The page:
Mast cell TNF receptors regulate responses to Mycoplasma pneumoniae in surfactant protein A (SP-A)-/- mice.

J Allergy Clin Immunol 2012 Jul 12;130(1):205-14.e2. Epub 2012 Apr 12.

Department of Cell Biology, Duke University Medical Center, Durham, NC 27710, USA.

Background: Mycoplasma pneumoniae (Mp) frequently colonizes the airways of patients with chronic asthma and likely contributes to asthma exacerbations. We previously reported that mice lacking surfactant protein A (SP-A) have increased airway hyperresponsiveness (AHR) during M pneumoniae infection versus wild-type mice mediated by TNF-α. Mast cells (MCs) have been implicated in AHR in asthma models and produce and respond to TNF-α.

Objective: Determine the contribution of MC/TNF interactions to AHR in airways lacking functional SP-A during Mp infection.

Methods: Bronchoalveolar lavage fluid was collected from healthy and asthmatic subjects to examine TNF-α levels and M pneumoniae positivity. To determine how SP-A interactions with MCs regulate airway homeostasis, we generated mice lacking both SP-A and MCs (SP-A(-/-)Kit(W-sh/W-sh)) and infected them with M pneumoniae.

Results: Our findings indicate that high TNF-α levels correlate with M pneumoniae positivity in human asthmatic patients and that human SP-A inhibits M pneumoniae-stimulated transcription and release of TNF-α by MCs, implicating a protective role for SP-A. MC numbers increase in M pneumoniae-infected lungs, and airway reactivity is dramatically attenuated when MCs are absent. Using SP-A(-/-)Kit(W-sh/W-sh) mice engrafted with TNF-α(-/-) or TNF receptor (TNF-R)(-/-) MCs, we found that TNF-α activation of MCs through the TNF-R, but not MC-derived TNF-α, leads to augmented AHR during M pneumoniae infection when SP-A is absent. Additionally, M pneumoniae-infected SP-A(-/-)Kit(W-sh/W-sh) mice engrafted with TNF-α(-/-) or TNF-R(-/-) MCs have decreased mucus production compared with that seen in mice engrafted with wild-type MCs, whereas burden was unaffected.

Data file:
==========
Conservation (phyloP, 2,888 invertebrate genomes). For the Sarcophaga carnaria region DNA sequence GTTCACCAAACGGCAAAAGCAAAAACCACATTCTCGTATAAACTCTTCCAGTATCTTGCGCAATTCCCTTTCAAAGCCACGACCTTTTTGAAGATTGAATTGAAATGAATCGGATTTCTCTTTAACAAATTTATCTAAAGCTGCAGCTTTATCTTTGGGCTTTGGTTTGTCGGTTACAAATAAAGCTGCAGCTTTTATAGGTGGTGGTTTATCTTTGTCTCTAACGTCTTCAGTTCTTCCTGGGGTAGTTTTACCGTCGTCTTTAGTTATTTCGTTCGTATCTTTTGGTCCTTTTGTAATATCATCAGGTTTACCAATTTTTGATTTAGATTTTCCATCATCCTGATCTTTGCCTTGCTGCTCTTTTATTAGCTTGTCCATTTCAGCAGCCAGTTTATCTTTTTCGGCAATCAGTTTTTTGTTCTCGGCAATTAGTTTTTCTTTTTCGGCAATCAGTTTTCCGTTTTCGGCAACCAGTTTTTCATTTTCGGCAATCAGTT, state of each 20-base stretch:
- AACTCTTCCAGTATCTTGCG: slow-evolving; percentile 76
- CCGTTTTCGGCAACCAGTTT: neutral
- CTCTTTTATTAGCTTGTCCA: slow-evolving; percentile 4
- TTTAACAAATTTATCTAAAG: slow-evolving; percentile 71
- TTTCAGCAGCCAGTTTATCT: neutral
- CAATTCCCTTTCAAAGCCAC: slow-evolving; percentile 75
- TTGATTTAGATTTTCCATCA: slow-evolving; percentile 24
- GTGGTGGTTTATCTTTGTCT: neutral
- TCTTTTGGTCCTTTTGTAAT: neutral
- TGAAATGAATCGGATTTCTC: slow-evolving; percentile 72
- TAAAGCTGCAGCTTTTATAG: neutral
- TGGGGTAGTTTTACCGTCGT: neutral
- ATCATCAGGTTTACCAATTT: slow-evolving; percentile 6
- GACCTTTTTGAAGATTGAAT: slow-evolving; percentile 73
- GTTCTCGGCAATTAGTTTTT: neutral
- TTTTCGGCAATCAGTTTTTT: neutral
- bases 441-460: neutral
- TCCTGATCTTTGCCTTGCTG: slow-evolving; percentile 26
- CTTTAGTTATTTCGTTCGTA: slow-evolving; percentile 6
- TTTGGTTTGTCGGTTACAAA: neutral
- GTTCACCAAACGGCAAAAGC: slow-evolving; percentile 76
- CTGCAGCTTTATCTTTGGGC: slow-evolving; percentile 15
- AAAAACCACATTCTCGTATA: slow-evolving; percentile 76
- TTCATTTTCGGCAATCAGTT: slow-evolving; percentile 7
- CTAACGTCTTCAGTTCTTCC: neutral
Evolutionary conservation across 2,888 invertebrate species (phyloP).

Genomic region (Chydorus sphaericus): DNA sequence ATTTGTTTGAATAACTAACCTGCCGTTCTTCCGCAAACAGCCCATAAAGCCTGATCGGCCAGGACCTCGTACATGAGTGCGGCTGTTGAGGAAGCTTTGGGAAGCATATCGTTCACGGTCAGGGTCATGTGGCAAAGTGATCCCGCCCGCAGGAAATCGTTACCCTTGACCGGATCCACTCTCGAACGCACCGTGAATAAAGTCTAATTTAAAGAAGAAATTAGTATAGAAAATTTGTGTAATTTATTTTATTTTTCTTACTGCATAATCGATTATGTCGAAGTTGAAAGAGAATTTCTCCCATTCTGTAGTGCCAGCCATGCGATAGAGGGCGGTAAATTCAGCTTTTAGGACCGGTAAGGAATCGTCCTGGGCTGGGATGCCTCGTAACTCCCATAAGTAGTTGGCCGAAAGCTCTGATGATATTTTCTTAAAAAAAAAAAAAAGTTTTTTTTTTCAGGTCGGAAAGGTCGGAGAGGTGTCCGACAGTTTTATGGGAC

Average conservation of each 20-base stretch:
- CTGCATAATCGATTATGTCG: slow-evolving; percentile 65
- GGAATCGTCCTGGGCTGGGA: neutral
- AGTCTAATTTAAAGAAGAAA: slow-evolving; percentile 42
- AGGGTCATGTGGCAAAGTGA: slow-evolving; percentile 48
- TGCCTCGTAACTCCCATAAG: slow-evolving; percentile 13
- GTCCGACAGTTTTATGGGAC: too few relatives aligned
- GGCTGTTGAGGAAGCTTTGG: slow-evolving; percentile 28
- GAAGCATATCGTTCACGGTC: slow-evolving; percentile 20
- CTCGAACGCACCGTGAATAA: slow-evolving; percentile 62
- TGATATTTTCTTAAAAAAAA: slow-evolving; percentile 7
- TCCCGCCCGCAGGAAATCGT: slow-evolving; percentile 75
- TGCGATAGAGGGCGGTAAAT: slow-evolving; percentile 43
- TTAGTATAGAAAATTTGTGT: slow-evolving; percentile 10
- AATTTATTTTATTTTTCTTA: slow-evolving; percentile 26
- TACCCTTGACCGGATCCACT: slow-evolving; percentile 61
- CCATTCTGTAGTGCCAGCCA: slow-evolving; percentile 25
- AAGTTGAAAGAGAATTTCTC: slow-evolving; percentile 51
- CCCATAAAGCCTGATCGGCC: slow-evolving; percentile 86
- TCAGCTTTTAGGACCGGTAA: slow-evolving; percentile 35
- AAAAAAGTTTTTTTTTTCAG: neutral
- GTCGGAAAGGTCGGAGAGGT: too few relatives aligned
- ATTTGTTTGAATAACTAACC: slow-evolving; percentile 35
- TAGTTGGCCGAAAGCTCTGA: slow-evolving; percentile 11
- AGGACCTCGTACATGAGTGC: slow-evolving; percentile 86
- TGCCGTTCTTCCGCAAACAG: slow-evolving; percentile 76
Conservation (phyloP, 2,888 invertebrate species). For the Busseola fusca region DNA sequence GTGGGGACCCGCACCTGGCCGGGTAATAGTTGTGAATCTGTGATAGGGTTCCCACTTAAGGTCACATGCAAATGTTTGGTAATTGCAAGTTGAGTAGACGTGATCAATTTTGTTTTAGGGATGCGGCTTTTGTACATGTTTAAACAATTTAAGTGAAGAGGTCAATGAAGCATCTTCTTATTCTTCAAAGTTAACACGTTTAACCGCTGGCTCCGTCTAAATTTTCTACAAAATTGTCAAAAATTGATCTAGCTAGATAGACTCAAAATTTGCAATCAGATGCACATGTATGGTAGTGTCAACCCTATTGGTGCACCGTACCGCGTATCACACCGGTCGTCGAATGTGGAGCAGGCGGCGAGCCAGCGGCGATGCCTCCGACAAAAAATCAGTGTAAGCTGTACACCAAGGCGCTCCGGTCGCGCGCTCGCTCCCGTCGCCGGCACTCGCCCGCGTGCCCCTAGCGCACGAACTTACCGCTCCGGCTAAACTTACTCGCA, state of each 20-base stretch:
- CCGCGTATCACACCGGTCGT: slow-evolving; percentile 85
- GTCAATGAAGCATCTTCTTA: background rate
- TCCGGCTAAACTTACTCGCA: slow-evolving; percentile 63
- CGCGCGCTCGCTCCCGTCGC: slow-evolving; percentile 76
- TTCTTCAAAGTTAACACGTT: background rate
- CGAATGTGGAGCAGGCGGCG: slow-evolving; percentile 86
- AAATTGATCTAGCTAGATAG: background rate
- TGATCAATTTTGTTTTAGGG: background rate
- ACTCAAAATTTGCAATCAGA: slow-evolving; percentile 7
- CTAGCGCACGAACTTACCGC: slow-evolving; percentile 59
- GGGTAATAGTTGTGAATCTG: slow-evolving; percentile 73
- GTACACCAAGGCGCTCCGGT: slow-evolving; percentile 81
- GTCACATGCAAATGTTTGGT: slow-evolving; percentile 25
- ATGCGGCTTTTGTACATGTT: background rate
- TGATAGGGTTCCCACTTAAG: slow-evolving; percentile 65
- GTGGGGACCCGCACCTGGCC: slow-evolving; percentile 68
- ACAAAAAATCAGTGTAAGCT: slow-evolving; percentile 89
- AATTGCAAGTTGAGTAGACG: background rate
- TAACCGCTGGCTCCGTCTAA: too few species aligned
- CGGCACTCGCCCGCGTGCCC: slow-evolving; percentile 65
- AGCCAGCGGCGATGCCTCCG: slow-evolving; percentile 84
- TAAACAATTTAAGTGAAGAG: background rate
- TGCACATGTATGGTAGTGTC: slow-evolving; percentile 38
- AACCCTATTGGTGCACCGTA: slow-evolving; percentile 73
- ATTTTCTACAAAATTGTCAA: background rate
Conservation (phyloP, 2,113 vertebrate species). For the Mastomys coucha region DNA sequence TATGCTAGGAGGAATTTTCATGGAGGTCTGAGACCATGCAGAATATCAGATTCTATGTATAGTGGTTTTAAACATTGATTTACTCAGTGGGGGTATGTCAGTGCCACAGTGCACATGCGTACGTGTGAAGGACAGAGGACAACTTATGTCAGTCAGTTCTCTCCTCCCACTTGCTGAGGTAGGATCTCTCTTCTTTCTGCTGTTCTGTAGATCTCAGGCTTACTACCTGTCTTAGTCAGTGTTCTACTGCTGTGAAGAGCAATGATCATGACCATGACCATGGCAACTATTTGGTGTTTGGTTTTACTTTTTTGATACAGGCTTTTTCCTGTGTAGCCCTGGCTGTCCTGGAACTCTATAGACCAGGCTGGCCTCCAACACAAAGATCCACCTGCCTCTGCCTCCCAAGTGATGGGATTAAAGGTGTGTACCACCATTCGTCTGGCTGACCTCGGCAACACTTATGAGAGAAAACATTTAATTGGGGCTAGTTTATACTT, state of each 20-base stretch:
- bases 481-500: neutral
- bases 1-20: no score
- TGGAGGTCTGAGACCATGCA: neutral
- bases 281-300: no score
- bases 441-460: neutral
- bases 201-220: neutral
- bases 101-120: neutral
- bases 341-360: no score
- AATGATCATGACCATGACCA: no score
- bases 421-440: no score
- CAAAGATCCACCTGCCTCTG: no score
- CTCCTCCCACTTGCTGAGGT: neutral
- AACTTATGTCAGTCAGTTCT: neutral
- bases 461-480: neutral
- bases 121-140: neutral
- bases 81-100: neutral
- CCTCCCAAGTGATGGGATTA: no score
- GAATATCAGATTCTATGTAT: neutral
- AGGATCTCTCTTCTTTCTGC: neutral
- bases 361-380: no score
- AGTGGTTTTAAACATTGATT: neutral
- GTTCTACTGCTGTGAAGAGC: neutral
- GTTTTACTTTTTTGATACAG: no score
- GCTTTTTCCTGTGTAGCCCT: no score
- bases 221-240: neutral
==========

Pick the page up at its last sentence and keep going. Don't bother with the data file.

Conclusion: Our data highlight a previously unappreciated but vital role for MCs as secondary responders to TNF-α during the host response to pathogen infection.

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Source
http://dx.doi.org/10.1016/j.jaci.2012.03.002DOI Listing
http://www.ncbi.nlm.nih.gov/pmc/articles/PMC3578696PMC
July 2012
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